Winnipeg Free Press - PRINT EDITION

Court upholds native fishers' tax exemption

  • Print

A pair of fishers from Norway House has taken on the federal taxman and won a court ruling that could open the door to tax-free commercial fishing off-reserve.

"It's wonderful news," Norway House Cree Nation Chief Ron Evans said Wednesday. "I think it's obvious the fishermen are always busy exercising their treaty rights."

In a decision by Justice John Evans of the Federal Court of Appeal, the court rejected arguments by the Canada Revenue Agency that the income earned by two fishers -- Ronald Robertson and Roger Saunders -- should be taxed, despite an Indian Act tax exemption they argued they were eligible to use.

In the 29-page ruling, the court determined the income generated by commercial fishing was one of the few business activities open to those from the reserve.

The Canada Revenue Agency had appealed a 2010 Federal Court ruling that upheld the native fishers' tax-exemption rights.

Grand Chief Derek Nepinak of the Assembly of Manitoba Chiefs said the court ruling adds weight to advancing recognition of treaty rights as they apply to the traditional elements of First Nation economies. "We haven't had a lot of time to look at the implications for the broader resource base, but fishing has always been vital to the traditional economy. And provincial regulatory regimes and tax regimes have always held us back," Nepinak said.

"Now we're making up lost ground."

One of the two fishers in the case lived off-reserve but conducted his business through Norway House and the Norway House Fishermen's Co-operative.

The co-op is the lead agency that governs the fishing industry on the First Nation and also acts as the commercial agent with Manitoba's Freshwater Fish Marketing Corp.

The ruling reinforced the entitlements for off-reserve status Indians: If they earn their living on a reserve it doesn't matter whether they live on or off a reserve.

A federal CRA spokesman declined comment. The tax agency has 30 days to file an appeal of the ruling with the Supreme Court of Canada and it's discussing that option.

Norway House lawyer Norman Boudreau called the ruling a "turning point in the way the First Nation is taxed." Under Sec. 87 of the Indian Act, status Indians are exempt from paying sales and income tax if the money they earned is linked to the reserve.

The judge singled out the point as an important distinction. Citing earlier decisions, Evans said the basis of the tax exemption is not to hand out tax perks to status Indians. Instead, that section of the Indian Act is tied to the Crown's duty to respect the ability of aboriginal people to manage the economic development of their reserves.

A question of taxation

CONVENTIONAL wisdom is that status Indians enjoy a blanket exemption on paying income tax, but the reality is different. Some earnings are protected from tax and some aren't.

Tax exemption is protected under Sec. 87 of the Indian Act, but the determining factor is location. In other words, income earned on a reserve is tax-exempt.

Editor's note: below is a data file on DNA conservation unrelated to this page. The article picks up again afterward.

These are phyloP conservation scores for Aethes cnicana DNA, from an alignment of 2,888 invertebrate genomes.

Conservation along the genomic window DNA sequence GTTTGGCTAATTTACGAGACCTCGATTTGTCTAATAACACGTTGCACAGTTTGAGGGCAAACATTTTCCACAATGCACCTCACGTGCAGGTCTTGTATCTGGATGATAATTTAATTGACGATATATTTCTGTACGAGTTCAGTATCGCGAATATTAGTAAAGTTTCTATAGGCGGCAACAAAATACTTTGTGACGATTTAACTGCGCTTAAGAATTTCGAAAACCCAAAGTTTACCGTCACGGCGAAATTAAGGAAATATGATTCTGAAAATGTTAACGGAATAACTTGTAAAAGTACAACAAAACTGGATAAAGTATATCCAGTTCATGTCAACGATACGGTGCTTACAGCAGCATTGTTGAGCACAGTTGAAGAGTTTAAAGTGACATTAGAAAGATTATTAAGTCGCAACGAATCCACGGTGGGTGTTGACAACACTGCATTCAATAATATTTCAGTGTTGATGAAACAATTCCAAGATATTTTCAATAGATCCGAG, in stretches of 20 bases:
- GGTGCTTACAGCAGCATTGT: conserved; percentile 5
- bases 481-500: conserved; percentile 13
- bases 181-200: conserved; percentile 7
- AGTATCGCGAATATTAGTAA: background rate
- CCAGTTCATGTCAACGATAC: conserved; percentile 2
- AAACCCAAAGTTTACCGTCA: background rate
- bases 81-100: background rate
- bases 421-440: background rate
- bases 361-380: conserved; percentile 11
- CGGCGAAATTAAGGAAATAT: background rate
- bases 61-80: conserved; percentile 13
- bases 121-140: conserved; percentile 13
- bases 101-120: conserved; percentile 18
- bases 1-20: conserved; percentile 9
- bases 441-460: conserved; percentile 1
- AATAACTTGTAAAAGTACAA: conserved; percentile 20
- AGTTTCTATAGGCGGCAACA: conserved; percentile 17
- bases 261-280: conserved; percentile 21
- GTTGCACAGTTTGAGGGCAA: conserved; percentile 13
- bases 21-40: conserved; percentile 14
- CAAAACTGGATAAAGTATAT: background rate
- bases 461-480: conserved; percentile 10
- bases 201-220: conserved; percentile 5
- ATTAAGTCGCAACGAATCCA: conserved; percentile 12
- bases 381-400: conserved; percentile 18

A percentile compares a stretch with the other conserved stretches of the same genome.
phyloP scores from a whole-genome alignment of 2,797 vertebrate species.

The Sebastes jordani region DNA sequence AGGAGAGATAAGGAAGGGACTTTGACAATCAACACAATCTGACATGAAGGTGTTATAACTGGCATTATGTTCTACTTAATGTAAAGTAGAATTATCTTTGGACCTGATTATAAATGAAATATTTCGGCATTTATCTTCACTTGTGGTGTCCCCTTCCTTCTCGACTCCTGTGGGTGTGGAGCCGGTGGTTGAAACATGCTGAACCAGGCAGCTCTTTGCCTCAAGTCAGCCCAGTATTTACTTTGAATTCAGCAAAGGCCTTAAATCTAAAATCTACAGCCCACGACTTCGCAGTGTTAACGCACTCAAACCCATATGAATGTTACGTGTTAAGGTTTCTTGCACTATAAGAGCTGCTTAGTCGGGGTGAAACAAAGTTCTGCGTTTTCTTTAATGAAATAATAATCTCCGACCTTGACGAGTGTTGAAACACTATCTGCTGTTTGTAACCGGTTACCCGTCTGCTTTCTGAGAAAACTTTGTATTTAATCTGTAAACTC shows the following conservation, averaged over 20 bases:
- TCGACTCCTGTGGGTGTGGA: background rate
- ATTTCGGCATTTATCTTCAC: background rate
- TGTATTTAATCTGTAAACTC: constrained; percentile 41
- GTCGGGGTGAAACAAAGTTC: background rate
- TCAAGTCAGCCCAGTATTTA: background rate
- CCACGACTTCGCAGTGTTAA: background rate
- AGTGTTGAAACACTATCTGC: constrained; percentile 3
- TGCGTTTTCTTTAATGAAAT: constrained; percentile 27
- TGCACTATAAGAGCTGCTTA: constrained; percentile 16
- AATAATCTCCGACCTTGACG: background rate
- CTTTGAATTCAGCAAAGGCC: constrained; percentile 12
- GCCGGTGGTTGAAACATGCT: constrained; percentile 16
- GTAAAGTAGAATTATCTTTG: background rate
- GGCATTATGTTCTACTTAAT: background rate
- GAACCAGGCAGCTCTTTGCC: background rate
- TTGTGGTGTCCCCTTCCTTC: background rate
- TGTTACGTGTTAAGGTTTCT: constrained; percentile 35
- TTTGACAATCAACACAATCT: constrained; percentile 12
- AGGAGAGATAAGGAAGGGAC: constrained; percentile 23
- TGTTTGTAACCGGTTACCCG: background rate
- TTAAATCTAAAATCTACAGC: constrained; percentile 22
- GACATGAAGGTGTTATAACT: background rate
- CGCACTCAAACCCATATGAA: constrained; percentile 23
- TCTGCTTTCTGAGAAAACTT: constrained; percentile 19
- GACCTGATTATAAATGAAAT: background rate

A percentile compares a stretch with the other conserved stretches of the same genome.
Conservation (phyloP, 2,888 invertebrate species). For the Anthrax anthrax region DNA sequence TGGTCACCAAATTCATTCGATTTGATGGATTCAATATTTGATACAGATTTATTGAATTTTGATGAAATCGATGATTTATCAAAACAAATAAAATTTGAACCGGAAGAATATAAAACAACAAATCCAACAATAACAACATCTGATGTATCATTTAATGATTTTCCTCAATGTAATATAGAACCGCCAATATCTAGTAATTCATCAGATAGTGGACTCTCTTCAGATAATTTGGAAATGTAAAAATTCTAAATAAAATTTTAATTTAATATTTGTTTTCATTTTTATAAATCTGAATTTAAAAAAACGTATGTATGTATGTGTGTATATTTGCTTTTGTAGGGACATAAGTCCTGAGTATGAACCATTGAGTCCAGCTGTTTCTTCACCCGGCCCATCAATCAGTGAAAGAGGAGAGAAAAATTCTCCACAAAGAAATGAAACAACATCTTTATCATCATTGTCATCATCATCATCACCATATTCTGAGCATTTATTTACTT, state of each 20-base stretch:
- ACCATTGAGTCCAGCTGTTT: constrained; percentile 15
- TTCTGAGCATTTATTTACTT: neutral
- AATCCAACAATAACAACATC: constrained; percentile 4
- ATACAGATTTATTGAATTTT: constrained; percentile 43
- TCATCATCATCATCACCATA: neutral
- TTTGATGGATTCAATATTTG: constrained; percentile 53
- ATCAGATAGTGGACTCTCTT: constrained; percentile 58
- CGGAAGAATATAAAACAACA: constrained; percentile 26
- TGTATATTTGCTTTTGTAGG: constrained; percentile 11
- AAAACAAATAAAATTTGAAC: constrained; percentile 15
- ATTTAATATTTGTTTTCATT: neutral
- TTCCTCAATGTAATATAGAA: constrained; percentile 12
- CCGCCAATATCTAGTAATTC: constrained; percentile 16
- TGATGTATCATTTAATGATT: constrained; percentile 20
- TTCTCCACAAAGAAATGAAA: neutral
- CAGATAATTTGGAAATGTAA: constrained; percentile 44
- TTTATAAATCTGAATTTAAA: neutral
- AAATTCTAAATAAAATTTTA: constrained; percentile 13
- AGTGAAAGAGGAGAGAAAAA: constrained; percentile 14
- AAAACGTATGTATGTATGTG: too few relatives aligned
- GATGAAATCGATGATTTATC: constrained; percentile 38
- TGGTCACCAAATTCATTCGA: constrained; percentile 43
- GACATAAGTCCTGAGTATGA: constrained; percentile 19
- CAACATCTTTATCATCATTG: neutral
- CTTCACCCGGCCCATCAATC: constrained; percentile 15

The Norway House ruling added depth to the law when it said the tax exemption applied to commercially caught fish that are then traded off-reserve. In this case, the products were fish caught by members of the Norway House Fishermen's Co-operative and sold to Manitoba's Freshwater Fish Marketing Board.

Republished from the Winnipeg Free Press print edition March 22, 2012 A3

Fact Check

Fact Check

Have you found an error, or know of something we’ve missed in one of our stories?
Please use the form below and let us know.

* Required
  • Please post the headline of the story or the title of the video with the error.

  • Please post exactly what was wrong with the story.

  • Please indicate your source for the correct information.

  • Yes


  • This will only be used to contact you if we have a question about your submission, it will not be used to identify you or be published.

  • Cancel

Having problems with the form?

Contact Us Directly
  • Print

You can comment on most stories on You can also agree or disagree with other comments. All you need to do is be a Winnipeg Free Press print or e-edition subscriber to join the conversation and give your feedback.

You can comment on most stories on You can also agree or disagree with other comments. All you need to do is be a Winnipeg Free Press print or e-edition subscriber to join the conversation and give your feedback.

Have Your Say

New to commenting? Check out our Frequently Asked Questions.

Have Your Say

Comments are open to Winnipeg Free Press print or e-edition subscribers only. why?

Have Your Say

Comments are open to Winnipeg Free Press Subscribers only. why?

The Winnipeg Free Press does not necessarily endorse any of the views posted. By submitting your comment, you agree to our Terms and Conditions. These terms were revised effective April 16, 2010.


Make text: Larger | Smaller


Buff's not in the mood for chitchat

View more like this

Photo Store Gallery

  • A baby Red Panda in her area at the Zoo. International Red Panda Day is Saturday September 15th and the Assiniboine Park Zoo will be celebrating in a big way! The Zoo is home to three red pandas - Rufus, Rouge and their cub who was born on June 30 of this year. The female cub has yet to be named and the Assiniboine Park Zoo is asking the community to help. September 14, 2012  BORIS MINKEVICH / WINNIPEG FREE PRESS
  • May 22, 2012 - 120522  - Westminster United Church photographed Tuesday May 22, 2012 .  John Woods / Winnipeg Free Press

View More Gallery Photos


How do you feel about the federal budget?

View Results

Ads by Google